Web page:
This book does an excellent job of covering the first few years of the Revolutionary War from all angles; British and American, General and foot soldier, military battles and political battles. I think the length is about right for such a formidable task. Key battles and characters are covered in detail without lingering too long on any one subject.

    With so many people featured, no one figure is covered at the length of an individual biography, but the essence of many individuals are captured. I was particularly impressed by the depth that was provided on George Washington, who is often seen by historians as a bit steely and impenetrable. Washington went through a profound depression during the first few years of the war, and this is pulled into focus by some of the letters to his confidants that are quoted. He was commanding an army that was lacking men, supplies, order or experience. His ability was constantly questioned, and he made several costly mistakes in early battles. His life was constantly at risk and hope always felt nearly lost.

    One person that I would have liked to see a more thorough examination of was King George III. He is featured in the book, and his position on continuing the war and breaking the rebellious spirit is documented, but there seems like more going on psychologically with him than is explained. For instance, the author references that George started to get very into farming and purchased numerous books about it. I would have liked more explanation of his personal travails and interests, and how they may have influenced his decision making.

    The British side overall though is well covered, with detailed portrayals of General Howe and others. Although many Americans understand that the colonial army was greatly lacking in supplies and food, this book does a great job of highlighting some of the same issues for the British side. They essentially had to ship everything over the ocean, and ran into lots of problems doing so. Horses and men would be shipped over, and enormous percentages would die in transit. Other British challenges are given keen attention as well. The British truly had to find a way to win the war and crush the rebellious spirit of a fledgling nation, while the American side could win simply by not losing for long enough.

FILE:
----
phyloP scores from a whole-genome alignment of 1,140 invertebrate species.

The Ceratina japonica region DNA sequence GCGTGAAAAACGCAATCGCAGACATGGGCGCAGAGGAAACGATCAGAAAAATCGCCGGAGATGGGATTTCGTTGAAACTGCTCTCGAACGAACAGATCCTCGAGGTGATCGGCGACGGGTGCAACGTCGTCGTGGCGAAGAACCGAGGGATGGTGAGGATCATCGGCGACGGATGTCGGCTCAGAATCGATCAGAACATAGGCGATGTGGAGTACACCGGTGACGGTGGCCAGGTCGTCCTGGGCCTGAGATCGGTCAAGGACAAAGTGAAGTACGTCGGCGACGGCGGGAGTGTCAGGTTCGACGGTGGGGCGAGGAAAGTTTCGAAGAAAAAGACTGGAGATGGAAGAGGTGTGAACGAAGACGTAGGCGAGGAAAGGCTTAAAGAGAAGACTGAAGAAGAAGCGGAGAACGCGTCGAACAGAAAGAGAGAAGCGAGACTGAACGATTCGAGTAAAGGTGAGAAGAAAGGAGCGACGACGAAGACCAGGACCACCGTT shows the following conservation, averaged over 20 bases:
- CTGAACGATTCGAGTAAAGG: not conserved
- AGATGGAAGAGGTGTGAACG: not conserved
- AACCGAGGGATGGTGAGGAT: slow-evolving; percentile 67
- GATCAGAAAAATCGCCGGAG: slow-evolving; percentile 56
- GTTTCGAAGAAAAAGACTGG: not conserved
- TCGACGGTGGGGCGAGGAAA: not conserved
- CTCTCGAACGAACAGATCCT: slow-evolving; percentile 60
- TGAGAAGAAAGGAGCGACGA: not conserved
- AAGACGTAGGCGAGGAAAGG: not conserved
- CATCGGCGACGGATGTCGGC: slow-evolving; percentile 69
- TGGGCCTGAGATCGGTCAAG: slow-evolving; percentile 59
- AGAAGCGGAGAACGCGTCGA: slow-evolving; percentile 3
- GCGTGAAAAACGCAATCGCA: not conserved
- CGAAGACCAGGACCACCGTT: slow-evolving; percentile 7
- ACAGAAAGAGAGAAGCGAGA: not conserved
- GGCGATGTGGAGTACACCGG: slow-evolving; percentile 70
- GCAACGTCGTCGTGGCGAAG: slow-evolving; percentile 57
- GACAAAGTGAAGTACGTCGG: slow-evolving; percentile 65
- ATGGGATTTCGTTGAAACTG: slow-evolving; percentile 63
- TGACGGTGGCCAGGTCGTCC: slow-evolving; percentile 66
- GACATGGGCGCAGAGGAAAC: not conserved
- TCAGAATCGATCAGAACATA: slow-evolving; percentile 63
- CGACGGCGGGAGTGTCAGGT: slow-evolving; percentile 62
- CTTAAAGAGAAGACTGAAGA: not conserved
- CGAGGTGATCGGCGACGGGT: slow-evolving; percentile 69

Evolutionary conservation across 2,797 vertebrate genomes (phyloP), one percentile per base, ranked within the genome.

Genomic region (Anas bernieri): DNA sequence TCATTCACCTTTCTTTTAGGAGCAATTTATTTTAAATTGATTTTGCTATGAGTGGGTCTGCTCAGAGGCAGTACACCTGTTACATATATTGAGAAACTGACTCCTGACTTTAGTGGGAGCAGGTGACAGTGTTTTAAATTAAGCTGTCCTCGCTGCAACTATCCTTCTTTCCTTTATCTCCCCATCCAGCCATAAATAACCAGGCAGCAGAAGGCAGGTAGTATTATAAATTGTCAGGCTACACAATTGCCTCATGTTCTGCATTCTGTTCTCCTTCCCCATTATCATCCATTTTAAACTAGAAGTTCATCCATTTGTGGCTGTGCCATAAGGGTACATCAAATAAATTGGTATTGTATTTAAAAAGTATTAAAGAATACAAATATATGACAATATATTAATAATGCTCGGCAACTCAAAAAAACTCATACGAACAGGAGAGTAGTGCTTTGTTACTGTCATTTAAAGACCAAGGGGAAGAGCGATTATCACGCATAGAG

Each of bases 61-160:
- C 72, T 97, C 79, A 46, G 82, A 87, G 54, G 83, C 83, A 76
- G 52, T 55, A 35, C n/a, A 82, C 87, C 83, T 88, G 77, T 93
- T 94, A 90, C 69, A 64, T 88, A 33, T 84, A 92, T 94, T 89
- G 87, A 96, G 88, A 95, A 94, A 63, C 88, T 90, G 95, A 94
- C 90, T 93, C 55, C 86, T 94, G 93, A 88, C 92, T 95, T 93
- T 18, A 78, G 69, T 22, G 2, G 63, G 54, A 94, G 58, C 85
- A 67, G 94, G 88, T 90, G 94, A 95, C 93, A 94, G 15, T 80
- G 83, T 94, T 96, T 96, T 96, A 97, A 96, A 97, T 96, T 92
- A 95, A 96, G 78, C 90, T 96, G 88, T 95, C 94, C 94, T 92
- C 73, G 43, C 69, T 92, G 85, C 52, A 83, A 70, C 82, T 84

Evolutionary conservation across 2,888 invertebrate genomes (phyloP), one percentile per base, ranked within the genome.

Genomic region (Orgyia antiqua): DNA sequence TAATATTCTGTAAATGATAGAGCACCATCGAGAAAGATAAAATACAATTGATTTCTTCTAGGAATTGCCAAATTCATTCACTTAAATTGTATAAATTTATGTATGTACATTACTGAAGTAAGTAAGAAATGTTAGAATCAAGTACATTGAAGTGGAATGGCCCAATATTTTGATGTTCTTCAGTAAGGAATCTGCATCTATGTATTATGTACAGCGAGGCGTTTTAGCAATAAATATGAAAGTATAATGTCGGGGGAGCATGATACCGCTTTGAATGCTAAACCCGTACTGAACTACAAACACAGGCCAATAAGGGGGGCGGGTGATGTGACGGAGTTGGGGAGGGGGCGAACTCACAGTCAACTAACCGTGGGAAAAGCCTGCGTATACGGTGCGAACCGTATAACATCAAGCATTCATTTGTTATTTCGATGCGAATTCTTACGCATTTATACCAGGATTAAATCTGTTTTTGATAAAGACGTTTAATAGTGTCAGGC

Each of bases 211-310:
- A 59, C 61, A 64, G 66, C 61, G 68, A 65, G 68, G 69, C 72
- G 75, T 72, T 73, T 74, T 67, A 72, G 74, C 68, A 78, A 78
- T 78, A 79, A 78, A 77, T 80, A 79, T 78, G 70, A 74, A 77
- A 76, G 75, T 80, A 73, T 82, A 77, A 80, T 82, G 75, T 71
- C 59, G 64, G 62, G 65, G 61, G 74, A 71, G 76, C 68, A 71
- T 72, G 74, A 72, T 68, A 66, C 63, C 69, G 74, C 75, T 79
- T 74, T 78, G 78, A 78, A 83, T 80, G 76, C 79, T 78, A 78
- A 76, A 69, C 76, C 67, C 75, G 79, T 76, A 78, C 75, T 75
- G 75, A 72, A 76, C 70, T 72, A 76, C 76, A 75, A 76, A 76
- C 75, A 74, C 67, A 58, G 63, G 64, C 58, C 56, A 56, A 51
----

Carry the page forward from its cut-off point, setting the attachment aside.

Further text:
Another thing I enjoyed about the book was the incredible quotes that were used, ranging from Kant, to Voltaire, to Adam Smith. The first-hand accounts about post-battle medical attention really enliven the severity of the combat. If I had one quibble about the quotes it would be that John Adams, although admittedly a quote machine, is possibly over-quoted. His writings are referenced disproportionately throughout the book, even though in many cases he is an outside observer.

    Overall though I found the book very enjoyable. I generally prefer biography to wide-ranging military history like this, but The British Are Coming is sufficiently well paced and shifting to stay interesting.

    Note: I received an advanced copy of this book for free from NetGalley in exchange for an honest review

  • Ash Jogalekar

    When the British army of regulars captured American troops during the Battle of New York, they contemptuously noted how they were surprised to see so many ordinary people among them – tanners, brewers, farmers, metal workers, carpenters and the like. That observation in one sense summed up the difference between the British and American causes: a ragtag group of ordinary citizens with little battle experience pitted against a professional, experienced and disciplined army belonging to a nation t